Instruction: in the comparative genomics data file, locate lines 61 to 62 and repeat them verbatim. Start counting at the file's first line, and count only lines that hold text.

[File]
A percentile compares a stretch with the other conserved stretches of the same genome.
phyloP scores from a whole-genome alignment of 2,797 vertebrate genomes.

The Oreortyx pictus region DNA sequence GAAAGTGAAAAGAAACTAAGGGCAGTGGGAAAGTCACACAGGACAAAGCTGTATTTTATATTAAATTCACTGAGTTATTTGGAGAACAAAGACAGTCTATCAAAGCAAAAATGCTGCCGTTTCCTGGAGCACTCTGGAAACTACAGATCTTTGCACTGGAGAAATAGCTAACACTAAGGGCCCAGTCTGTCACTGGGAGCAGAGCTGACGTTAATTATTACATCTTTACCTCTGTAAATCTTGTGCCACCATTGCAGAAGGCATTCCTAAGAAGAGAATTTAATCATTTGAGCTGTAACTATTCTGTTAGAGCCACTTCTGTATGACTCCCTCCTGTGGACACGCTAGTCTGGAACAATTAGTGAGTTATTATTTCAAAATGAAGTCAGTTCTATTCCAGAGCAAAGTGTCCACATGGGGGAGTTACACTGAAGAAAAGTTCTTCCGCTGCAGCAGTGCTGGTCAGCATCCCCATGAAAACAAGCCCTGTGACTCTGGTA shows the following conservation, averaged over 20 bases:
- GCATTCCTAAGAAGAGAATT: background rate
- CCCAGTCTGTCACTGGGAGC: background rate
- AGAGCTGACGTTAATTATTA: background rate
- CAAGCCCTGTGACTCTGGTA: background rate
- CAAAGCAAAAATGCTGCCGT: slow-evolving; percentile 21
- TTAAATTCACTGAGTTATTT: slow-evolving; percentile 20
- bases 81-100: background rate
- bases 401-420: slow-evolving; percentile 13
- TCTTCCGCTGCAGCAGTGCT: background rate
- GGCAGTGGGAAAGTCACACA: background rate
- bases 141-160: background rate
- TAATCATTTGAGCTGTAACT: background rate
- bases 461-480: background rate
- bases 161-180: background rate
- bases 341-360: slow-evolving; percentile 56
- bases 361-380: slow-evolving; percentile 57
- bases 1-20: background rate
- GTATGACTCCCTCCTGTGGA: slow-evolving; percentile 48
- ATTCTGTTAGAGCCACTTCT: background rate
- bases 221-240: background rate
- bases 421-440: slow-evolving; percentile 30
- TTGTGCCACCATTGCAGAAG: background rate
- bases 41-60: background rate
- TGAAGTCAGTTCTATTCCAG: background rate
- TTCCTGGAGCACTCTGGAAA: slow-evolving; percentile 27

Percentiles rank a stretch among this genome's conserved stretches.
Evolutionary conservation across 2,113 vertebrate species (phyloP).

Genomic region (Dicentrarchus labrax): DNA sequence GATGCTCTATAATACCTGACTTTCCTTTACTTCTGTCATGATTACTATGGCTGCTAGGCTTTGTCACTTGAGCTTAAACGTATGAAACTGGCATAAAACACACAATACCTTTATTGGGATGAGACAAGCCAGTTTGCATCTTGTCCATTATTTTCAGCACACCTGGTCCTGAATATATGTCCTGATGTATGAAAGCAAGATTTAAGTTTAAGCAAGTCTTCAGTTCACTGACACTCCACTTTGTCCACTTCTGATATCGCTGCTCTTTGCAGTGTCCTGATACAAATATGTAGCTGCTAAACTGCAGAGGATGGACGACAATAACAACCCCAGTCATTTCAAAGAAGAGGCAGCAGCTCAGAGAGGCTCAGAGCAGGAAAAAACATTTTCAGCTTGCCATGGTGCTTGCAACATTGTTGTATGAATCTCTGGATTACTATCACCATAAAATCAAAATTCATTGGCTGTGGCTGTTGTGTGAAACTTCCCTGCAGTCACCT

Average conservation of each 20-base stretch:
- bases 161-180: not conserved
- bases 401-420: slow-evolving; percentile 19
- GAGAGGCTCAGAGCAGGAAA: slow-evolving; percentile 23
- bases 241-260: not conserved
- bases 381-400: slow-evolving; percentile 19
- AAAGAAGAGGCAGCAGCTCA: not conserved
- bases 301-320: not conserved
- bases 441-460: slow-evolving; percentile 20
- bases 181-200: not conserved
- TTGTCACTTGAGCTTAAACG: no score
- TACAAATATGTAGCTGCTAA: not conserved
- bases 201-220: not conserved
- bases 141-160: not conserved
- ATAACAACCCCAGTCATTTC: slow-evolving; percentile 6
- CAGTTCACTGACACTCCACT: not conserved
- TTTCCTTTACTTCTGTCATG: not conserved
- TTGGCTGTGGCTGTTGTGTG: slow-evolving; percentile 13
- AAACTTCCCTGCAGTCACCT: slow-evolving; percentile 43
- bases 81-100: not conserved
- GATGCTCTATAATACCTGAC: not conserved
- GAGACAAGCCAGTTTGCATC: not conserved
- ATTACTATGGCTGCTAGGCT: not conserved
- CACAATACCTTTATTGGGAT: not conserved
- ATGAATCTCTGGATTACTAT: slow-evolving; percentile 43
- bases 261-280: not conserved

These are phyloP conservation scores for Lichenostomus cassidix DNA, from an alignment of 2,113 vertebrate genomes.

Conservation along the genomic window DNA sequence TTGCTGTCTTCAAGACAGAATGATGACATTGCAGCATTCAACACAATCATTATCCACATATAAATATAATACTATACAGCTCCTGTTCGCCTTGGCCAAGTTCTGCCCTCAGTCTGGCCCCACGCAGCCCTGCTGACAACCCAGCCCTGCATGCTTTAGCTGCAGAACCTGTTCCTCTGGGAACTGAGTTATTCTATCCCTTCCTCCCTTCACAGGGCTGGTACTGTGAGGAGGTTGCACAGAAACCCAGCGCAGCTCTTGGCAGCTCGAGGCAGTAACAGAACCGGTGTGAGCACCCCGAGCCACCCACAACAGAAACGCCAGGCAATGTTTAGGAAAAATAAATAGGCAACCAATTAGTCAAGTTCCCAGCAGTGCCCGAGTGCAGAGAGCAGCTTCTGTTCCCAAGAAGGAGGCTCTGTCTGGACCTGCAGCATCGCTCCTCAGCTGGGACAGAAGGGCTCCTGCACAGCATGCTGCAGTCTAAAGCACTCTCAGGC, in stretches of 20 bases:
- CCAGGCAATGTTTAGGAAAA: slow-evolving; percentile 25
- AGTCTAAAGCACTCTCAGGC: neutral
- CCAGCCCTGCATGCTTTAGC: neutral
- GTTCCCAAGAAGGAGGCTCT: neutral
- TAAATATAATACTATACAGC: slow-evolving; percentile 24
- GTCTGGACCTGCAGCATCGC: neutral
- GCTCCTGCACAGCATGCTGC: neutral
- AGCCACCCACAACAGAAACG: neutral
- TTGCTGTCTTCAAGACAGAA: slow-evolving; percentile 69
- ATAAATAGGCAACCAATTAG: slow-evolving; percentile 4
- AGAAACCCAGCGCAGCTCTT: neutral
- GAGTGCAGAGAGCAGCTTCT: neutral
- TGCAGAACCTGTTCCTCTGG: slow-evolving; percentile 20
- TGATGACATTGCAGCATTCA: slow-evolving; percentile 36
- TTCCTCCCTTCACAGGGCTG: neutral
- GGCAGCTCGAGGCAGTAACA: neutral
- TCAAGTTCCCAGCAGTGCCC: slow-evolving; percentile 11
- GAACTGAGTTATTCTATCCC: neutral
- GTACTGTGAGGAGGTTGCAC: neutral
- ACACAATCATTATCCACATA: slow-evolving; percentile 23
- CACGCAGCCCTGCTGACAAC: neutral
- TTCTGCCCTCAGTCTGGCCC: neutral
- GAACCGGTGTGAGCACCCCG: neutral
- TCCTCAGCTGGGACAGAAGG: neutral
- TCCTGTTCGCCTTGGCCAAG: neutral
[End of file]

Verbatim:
- AGTCTAAAGCACTCTCAGGC: neutral
- CCAGCCCTGCATGCTTTAGC: neutral